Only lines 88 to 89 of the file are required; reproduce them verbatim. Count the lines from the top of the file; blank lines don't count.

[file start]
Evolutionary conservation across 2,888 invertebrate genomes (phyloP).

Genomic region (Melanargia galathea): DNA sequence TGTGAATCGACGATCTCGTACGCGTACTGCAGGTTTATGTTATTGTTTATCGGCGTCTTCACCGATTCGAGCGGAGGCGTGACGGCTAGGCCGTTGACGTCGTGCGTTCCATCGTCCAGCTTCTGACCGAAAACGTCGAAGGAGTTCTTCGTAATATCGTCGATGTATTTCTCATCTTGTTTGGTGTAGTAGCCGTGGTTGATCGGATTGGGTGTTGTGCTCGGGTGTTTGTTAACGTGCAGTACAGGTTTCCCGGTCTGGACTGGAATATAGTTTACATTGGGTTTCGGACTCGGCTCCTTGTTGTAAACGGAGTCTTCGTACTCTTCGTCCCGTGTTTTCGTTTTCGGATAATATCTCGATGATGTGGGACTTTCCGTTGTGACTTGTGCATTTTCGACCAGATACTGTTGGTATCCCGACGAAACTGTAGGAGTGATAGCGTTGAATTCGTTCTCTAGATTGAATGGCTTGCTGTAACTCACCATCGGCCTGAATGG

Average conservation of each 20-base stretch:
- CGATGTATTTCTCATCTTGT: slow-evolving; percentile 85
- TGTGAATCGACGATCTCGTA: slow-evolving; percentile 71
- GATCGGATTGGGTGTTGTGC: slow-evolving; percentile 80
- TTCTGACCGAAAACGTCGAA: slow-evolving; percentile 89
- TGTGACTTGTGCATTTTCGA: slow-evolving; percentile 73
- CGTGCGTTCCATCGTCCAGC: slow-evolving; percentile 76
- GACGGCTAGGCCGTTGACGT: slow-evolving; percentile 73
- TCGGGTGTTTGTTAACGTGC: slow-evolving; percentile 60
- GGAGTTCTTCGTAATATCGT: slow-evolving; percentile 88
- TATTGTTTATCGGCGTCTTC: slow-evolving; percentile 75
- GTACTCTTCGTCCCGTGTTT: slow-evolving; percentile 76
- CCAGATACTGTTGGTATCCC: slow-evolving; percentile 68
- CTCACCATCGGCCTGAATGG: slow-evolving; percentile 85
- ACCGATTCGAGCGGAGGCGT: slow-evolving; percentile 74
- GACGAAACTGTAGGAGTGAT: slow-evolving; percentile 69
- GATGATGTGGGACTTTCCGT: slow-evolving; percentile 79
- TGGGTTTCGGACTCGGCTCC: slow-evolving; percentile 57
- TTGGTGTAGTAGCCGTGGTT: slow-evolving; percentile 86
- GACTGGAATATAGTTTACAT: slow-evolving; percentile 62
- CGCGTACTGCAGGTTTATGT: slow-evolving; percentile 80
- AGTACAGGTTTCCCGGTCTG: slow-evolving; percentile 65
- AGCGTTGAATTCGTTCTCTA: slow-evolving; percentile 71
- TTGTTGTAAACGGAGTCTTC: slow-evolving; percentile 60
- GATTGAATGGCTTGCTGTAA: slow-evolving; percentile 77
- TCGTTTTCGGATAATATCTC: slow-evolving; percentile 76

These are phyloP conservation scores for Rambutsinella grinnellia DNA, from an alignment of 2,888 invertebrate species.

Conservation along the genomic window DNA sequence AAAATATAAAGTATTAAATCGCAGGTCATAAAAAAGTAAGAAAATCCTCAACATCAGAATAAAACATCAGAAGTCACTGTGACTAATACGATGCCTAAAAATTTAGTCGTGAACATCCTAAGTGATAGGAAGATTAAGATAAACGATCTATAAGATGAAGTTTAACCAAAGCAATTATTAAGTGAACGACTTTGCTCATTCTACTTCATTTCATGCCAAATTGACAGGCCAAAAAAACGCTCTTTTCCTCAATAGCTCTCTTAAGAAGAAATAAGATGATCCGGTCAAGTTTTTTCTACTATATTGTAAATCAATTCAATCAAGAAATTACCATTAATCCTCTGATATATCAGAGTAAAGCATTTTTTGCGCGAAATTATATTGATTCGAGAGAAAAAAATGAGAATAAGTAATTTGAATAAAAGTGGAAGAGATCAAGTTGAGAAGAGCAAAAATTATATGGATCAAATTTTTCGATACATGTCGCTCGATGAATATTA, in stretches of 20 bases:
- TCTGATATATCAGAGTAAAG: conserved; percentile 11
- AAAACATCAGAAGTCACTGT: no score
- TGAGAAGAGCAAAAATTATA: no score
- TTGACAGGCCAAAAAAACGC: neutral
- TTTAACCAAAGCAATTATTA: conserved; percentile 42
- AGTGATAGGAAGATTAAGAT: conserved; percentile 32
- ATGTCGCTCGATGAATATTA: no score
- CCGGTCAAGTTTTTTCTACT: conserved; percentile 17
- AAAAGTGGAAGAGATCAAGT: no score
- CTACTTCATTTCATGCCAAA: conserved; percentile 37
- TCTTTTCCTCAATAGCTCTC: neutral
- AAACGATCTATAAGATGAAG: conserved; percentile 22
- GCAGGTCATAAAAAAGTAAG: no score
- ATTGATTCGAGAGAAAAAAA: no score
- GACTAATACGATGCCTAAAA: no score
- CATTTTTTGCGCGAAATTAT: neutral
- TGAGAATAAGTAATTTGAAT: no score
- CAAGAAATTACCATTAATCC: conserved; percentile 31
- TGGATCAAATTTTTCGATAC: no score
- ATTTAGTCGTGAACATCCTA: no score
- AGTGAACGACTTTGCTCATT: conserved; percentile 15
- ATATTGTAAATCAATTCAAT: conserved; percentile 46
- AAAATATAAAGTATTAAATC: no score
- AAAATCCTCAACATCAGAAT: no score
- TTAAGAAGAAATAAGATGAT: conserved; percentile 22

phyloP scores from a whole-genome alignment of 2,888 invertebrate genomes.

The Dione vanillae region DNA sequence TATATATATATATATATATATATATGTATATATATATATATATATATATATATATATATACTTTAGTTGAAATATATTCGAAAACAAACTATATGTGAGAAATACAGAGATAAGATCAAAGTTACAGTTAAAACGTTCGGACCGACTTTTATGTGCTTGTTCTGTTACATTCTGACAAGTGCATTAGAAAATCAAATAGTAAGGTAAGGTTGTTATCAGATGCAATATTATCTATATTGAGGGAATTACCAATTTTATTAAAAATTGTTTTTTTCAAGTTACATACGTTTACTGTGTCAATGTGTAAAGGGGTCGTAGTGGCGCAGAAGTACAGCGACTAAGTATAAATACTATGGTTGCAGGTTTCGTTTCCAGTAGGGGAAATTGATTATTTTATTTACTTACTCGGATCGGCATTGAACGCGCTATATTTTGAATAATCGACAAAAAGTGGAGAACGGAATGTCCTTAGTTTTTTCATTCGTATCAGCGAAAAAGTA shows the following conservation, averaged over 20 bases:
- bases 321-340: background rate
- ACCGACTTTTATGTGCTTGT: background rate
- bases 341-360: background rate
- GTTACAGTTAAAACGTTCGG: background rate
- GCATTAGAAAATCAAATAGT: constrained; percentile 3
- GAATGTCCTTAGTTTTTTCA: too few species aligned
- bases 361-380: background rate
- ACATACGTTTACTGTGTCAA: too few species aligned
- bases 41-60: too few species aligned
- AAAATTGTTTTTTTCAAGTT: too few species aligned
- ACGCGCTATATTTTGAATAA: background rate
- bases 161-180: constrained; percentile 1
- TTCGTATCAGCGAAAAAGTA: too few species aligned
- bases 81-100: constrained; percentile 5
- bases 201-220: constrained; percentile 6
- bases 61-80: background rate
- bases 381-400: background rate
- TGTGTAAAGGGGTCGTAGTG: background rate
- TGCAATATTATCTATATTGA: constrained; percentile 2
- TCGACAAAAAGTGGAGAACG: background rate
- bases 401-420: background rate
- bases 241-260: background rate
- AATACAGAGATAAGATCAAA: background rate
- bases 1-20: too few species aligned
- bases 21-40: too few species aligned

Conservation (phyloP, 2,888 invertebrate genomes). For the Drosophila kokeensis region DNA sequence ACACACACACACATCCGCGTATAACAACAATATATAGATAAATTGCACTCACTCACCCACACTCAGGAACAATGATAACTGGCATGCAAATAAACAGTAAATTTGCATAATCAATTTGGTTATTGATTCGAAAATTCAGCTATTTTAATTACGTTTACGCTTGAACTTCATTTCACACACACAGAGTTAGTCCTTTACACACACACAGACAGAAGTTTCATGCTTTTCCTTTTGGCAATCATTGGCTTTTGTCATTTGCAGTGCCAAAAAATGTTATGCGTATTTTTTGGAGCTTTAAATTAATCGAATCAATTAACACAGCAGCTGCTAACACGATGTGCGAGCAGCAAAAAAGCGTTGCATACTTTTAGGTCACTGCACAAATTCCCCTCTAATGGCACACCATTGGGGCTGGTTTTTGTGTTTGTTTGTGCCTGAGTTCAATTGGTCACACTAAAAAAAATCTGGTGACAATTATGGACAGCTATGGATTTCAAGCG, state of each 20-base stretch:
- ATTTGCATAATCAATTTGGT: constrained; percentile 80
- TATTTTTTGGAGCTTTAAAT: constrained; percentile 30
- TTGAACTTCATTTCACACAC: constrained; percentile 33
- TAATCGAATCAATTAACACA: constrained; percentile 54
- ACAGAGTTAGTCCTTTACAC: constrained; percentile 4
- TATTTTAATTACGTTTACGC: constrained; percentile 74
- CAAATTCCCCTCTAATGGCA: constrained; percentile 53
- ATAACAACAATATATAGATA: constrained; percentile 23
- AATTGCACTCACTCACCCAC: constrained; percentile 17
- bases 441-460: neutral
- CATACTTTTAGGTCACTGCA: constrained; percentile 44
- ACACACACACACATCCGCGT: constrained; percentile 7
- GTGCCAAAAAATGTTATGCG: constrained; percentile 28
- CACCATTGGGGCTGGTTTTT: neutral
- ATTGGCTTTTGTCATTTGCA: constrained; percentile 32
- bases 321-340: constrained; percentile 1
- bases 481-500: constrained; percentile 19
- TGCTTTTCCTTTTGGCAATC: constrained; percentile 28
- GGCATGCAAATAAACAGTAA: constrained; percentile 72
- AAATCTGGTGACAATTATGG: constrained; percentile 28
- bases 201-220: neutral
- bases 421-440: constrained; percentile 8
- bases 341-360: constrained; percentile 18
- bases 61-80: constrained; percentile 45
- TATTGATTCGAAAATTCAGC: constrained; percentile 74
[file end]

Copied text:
- ACAGAGTTAGTCCTTTACAC: constrained; percentile 4
- TATTTTAATTACGTTTACGC: constrained; percentile 74